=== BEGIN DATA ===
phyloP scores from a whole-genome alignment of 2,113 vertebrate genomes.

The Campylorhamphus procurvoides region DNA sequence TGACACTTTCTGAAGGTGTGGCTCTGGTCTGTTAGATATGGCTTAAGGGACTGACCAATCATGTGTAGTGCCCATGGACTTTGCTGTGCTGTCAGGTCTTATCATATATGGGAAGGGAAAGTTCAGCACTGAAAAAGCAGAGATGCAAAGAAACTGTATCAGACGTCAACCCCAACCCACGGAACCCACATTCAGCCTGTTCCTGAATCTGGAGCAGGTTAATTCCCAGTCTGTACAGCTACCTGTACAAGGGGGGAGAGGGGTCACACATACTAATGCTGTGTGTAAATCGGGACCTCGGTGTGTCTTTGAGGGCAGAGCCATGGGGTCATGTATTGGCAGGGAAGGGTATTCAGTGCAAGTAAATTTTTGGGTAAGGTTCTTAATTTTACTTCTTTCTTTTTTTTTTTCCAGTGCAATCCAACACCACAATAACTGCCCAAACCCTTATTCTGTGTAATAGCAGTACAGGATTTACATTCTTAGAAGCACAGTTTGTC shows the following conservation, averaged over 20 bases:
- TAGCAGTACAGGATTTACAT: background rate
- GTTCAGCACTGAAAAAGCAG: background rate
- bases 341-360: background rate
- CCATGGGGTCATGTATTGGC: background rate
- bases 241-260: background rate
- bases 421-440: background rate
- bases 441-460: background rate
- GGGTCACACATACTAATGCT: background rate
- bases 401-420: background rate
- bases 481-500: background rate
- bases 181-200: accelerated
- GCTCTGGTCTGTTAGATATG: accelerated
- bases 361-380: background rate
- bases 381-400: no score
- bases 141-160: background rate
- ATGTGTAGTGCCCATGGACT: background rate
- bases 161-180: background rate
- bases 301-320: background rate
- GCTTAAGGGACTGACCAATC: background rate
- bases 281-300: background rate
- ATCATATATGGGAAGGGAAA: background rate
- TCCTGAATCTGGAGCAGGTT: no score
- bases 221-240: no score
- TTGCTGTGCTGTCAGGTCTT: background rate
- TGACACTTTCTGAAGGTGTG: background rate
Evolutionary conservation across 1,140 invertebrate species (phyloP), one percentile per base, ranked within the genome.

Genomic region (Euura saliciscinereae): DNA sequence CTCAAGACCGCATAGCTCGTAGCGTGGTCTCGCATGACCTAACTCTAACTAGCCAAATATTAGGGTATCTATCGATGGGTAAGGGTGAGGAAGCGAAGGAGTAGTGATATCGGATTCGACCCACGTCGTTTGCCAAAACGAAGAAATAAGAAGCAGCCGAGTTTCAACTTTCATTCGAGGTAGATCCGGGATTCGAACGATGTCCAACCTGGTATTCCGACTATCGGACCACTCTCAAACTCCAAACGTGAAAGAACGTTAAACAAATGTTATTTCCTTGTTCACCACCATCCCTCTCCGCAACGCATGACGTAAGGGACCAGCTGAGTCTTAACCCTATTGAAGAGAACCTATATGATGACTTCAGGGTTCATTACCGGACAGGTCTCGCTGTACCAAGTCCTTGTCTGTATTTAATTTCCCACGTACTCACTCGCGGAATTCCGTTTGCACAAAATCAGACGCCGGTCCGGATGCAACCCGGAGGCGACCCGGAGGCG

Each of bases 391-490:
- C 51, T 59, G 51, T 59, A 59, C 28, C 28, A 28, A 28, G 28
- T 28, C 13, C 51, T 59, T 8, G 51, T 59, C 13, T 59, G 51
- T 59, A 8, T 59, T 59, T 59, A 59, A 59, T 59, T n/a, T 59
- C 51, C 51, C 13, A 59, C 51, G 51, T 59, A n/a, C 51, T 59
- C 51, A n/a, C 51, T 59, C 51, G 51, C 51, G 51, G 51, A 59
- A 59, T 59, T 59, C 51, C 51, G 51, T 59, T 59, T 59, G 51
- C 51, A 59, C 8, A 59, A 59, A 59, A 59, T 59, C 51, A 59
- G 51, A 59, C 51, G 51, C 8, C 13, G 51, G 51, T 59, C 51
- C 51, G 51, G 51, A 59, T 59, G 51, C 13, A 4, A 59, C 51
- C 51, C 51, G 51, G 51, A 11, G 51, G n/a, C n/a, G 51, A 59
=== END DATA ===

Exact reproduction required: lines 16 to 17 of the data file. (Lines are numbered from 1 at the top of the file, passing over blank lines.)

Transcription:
- bases 381-400: no score
- bases 141-160: background rate